CROI 2013: HIV+ Men at Increased Risk for Co-morbid Conditions Regardless of Age

alt

 Men with HIV in a large cohort of U.S. veterans were more likely to develop cardiovascular disease, end-stage kidney disease, and certain cancers compared with HIV negative people, but not at earlier ages, according to a report presented at the 20th Conference on Retroviruses and Opportunistic Infections this month in Atlanta.

A sub-analysis from the Veteran's Aging Cohort Study (VACS) evaluated myocardial infarction (MI) or heart attacks, end-stage renal disease (ESRD), and cancers among HIV positive individuals and HIV negative people of similar or older age. The main finding from was that there were higher risks for the 3 co-morbid conditions depending on the type of statistical methods employed, but that there were no significant age differences in when they occurred.

VACS is a prospective, observational cohort of HIV positive people and an control group of HIV negative veterans matched for age, race, and site in the Veterans Administration system of care. The study's aim was to understand the role of comorbid medical and psychiatric disease in clinical outcomes in HIV infection.

Keri Althoff from the VA Medical Center andGeorge Washington University Medical Center presented findings from a sub-analysis covering the period October 2003 through September 2008 and including over 100,012 participants. Most were men, three-quarters were between 40 and 59 years of age, and 48% were black.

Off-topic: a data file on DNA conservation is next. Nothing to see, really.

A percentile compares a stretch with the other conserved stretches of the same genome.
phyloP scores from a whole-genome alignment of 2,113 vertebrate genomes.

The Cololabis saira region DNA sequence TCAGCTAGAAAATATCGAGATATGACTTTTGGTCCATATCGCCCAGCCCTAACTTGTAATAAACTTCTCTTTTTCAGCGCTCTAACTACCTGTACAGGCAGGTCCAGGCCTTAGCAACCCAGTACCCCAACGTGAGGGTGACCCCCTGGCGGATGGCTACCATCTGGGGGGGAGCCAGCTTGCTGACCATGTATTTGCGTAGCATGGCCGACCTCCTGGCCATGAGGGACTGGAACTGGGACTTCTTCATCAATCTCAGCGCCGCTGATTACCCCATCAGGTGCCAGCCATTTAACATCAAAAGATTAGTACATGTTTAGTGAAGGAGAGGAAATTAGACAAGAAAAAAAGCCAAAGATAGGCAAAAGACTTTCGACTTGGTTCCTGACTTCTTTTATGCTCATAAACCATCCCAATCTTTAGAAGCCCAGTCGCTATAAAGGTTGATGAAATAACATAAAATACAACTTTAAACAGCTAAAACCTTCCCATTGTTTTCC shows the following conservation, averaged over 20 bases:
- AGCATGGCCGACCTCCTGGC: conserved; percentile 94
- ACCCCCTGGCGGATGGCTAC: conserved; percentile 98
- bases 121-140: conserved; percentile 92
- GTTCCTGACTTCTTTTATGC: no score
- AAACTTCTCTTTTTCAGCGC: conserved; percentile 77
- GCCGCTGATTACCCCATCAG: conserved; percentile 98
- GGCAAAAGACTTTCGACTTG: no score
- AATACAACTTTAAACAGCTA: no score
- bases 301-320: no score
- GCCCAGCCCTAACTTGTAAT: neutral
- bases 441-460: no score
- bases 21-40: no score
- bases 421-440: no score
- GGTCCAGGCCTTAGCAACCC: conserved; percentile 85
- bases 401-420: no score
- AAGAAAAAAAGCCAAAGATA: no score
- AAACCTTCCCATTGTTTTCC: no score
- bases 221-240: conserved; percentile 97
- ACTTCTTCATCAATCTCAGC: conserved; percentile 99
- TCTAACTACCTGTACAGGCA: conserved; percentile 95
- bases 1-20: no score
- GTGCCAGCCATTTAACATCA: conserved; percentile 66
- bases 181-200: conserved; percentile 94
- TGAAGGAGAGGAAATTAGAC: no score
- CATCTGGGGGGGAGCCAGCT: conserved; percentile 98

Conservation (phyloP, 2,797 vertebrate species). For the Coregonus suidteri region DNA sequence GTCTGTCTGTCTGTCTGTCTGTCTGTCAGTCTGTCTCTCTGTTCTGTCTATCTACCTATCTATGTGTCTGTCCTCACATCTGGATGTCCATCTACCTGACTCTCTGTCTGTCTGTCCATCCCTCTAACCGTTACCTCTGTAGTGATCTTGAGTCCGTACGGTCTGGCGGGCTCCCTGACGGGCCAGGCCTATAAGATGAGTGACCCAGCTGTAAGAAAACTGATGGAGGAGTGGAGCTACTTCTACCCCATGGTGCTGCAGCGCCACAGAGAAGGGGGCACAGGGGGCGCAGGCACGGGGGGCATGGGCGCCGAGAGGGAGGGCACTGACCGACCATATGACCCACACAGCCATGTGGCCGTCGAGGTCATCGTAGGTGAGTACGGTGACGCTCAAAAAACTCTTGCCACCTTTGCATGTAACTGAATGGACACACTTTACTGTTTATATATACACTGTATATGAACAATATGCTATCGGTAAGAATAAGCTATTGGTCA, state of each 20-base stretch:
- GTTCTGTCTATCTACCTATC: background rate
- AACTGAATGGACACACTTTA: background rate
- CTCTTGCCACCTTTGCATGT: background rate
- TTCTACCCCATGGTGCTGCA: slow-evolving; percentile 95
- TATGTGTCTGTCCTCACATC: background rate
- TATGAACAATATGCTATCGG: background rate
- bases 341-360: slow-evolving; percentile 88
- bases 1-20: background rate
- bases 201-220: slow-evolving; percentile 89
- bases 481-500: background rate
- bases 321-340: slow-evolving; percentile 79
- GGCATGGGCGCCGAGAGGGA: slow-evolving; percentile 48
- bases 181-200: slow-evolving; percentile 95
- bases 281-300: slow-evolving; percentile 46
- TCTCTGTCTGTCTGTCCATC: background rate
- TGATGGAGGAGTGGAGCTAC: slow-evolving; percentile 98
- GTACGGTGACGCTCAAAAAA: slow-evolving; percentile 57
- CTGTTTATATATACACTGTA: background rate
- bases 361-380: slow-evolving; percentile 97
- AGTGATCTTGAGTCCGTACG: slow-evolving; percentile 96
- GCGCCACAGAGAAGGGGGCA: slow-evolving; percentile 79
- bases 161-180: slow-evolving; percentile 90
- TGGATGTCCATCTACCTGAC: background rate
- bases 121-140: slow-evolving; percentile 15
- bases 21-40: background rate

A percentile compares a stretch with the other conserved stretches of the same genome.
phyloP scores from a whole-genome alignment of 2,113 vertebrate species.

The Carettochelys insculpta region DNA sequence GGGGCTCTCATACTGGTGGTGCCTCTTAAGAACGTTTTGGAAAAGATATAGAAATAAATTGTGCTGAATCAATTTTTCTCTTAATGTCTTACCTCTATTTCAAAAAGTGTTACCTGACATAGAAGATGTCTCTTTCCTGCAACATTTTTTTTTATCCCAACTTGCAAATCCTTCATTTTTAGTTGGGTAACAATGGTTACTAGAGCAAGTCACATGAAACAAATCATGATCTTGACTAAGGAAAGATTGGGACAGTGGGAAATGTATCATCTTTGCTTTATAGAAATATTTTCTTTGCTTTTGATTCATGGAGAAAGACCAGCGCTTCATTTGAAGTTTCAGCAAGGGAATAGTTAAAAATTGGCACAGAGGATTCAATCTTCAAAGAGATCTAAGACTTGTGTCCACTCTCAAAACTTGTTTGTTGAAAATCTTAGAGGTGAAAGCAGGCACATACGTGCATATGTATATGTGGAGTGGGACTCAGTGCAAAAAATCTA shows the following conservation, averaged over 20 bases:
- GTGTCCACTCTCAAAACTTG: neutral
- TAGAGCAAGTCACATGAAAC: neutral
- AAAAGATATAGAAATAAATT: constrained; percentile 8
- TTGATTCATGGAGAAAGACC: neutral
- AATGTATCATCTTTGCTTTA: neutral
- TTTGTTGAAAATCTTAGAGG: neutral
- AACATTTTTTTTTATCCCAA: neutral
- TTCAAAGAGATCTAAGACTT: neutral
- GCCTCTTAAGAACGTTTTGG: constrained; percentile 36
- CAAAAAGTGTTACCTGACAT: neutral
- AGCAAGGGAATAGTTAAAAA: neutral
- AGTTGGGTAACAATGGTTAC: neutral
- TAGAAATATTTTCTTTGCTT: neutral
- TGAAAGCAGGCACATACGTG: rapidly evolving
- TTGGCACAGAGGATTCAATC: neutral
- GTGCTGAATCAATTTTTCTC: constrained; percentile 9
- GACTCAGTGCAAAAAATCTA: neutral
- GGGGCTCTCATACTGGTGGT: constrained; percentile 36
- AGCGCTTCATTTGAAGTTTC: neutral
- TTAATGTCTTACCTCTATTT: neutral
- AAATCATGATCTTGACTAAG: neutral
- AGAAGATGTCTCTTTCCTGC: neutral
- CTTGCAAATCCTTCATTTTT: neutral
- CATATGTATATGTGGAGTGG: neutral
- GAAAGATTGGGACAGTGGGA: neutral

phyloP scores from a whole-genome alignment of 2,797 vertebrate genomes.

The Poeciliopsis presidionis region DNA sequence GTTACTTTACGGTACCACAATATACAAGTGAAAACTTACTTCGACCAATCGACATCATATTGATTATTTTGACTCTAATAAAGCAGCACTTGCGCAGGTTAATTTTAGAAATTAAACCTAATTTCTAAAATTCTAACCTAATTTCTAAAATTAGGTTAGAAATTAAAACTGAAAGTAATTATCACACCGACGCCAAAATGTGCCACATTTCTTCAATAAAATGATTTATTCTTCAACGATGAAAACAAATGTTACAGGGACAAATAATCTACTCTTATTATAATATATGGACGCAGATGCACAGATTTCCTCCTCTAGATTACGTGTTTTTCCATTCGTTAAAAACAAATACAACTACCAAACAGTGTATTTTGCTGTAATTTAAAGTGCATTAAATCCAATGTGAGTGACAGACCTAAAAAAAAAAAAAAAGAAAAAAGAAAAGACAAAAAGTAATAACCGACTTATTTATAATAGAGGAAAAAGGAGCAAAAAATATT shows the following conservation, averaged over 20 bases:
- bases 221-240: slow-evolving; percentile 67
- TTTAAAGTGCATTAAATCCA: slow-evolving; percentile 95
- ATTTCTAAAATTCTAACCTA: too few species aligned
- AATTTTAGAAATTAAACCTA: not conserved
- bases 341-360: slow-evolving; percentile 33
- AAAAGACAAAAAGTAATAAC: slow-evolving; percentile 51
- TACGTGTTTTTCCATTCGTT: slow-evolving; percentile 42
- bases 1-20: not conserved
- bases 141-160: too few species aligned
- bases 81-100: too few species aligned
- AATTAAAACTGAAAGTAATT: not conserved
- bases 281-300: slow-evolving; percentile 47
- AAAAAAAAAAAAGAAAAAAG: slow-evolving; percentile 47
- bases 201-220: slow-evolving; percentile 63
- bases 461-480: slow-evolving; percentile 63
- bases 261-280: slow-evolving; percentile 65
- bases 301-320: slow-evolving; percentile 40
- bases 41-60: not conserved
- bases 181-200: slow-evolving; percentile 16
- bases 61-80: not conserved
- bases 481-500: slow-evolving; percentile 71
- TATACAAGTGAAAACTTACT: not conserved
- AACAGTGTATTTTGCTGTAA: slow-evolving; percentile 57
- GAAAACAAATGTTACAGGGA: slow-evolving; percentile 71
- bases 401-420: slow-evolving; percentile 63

Results

Heart Disease

Kidney Disease

Cancer

The authors acknowledged a few limitations in the study. Since the cohort includes mostly men, the interpretation of these results are not generalizable to women with HIV.

After the presentation several researchers in the audience questioned why biomarkers were not assessed, which may have confirmed co-morbid conditions at even earlier ages.

3/20/13

Reference

K Althoff, C Wyatt, C Gibert, et al. HIV+ Adults Are at Greater Risk for Myocardial Infarction, Non-AIDS Cancer, and End-stage Renal Disease, but Events Occur at Similar Ages Compared to HIV Adults. 20th Conference on Retroviruses and Opportunistic Infections (CROI 2013). Atlanta, March 3-6, 2013. Abstract 59.